Pete Davison: Mein Kraft

Posted on April 9, 2011 by


Yes, I have discovered MinecraftMinecraft, despite being an indie game and therefore something I should technically automatically be championing, going by past experience, is something which I’ve always had something of a curious resistance to. It hasn’t been by choice, though—the reason I haven’t been playing Minecraft is not the same as the reason I’m not playing Call of Duty, for example.

In fact, if anything, it’s more to do with the fact that when I finally gave in to peer pressure and bought a copy a number of months back, I only had my netbook with me and it ran like ass on there. And then it ran like ass under OS X on my Mac at home, too. For literally months and months I’d been saying to myself “I should really install it on the Windows partition of my Mac and try it properly…”

Well now I have. And what do you know? It’s rather good, though it’s the kind of game that appears to—at least in its current beta stage—be very much “what you make of it”.

If you’re one of the few people who hasn’t contributed to developer Notch’s millions so far, here’s a brief rundown. You are dropped into a randomly-generated world made entirely of blocks of various materials. You have nothing to your name except a punching fist that can knock down trees. It’s up to you to survive, because every night, the nasties come out and will do their best to kill you.

That’s about it—but the main appeal of the game in its present state comes from the fact that once you’ve built yourself a secure shelter, it’s time to start exploring the world and building stuff. You can create structures either by hollowing out existing terrain or by collecting resources and stacking them to build things—kind of like pixelated Lego blocks.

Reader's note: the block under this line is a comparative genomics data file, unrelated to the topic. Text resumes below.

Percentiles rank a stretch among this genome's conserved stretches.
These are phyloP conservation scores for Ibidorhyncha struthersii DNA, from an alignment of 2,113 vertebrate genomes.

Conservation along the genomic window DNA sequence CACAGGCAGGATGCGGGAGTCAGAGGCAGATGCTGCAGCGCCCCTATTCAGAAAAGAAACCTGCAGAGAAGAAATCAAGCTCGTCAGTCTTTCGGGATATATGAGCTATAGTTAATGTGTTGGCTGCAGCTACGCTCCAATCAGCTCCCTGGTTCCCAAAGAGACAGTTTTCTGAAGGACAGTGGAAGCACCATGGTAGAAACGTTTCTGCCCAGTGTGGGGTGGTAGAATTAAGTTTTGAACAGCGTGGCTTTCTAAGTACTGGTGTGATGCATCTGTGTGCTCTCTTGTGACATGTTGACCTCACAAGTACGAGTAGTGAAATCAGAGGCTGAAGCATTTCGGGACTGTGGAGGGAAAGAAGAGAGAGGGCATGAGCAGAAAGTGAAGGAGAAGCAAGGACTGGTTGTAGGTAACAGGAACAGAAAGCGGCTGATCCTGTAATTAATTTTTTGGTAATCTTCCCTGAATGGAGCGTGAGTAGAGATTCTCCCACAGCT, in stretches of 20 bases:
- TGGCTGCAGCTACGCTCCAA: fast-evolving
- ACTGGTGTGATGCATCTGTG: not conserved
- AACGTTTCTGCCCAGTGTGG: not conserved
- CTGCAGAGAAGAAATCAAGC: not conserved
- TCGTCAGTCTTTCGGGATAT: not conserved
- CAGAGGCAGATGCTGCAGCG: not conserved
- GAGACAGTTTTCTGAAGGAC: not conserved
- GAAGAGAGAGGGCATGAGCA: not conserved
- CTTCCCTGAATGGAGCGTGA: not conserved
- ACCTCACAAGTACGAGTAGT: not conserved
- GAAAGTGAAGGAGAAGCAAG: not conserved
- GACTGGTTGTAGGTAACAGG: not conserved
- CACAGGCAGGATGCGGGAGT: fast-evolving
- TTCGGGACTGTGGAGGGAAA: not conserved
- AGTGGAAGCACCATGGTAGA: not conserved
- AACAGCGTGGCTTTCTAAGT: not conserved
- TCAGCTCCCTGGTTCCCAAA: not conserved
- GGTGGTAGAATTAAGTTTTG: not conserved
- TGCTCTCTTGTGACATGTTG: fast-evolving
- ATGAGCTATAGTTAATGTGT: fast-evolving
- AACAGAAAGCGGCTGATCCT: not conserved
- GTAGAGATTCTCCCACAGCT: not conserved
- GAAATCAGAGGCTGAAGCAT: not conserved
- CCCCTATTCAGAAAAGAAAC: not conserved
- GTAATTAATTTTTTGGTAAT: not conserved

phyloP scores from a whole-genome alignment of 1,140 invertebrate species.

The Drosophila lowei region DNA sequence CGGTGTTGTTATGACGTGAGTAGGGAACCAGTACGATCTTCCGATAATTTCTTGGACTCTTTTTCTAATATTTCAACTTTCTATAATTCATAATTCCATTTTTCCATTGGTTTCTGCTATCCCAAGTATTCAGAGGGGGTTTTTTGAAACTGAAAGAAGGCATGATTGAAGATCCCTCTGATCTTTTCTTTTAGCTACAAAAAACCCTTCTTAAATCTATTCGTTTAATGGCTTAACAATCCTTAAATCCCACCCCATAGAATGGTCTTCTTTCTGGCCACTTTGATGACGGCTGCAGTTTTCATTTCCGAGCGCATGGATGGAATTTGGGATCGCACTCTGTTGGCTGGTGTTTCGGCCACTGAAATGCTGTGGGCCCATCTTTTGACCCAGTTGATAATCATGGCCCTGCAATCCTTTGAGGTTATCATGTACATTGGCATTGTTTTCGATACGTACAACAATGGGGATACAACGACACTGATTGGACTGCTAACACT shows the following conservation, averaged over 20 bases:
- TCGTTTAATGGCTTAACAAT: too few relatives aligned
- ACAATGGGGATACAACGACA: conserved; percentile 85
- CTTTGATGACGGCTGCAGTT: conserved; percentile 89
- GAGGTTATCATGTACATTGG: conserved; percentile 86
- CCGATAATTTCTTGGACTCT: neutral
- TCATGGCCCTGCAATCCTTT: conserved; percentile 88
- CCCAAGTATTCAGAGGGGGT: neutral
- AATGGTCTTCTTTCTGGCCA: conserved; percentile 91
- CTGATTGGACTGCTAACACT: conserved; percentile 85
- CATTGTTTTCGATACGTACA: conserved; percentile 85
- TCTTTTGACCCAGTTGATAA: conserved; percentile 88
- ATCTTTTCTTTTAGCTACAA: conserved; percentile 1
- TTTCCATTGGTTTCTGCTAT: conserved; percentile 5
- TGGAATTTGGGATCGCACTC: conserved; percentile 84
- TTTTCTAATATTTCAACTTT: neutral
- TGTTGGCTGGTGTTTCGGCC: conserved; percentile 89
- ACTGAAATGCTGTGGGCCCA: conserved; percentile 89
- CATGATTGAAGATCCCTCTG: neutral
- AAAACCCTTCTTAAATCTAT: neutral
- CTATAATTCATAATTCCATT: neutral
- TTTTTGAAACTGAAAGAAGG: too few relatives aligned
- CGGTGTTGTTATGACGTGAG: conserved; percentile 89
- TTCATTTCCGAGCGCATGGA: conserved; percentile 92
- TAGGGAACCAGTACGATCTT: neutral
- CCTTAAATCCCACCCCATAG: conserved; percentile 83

Then there’s the “craft” part of the title—you can make items. The daunting part of the game for new players is the fact that no help is given when you start the game—without looking at sites such as the excellent Minecraft Wiki, you’d be expected to figure out how to make tools for yourself. And given that even making the simplest tools requires several steps (punch trees for wood, craft wood into planks, build workbench from planks, craft planks into sticks, combine sticks and planks in various arrangements to produce tools) it’s arguably something of a long shot to expect people to do this for themselves.

Or is it? Steven Johnson argues in Everything Bad is Good for You that the cognitive processes you go through when figuring out stuff like this for yourself are very beneficial—good “brain exercise”. You use past experience from previous games and other things you’ve done in the game you’re playing to draw conclusions for yourself about what to do next. And sure enough, I found that once I’d started playing a bit and got the basics down, I started naturally experimenting with different arrangements of materials to see what they produced. Some things worked, some things didn’t. If something doesn’t work, you don’t lose anything, either, so the game is set up to encourage exploration and experimentation.

There’s also an element of risk, though. Death isn’t permanent—but it does cause you to drop all your stuff and potentially lose it. If you’ve spent a long time collecting things, this can be a real pain, especially if you were exploring a long way from your home spot. Then there’s the fact that the game’s most notorious enemies, the “Creepers”, explode when they get near you. Not only does this cause significant damage to you, it also blows big holes in the things you’ve built.

But rather than being frustrating, most players simply take this as a sign that they need to defend their homes a little better. Perhaps they should make them harder to get to, or plant some cacti to put off enemies, or build some weapons and armour.

The possibilities are pretty extensive, and I’m looking forward to exploring the game further—and seeing where Notch takes it in the future. The game comes out of beta on the 11th of November this year, so if you want to pick it up for its current reduced price (25% off the full price) then get over there now.


Posted in: Pete Davison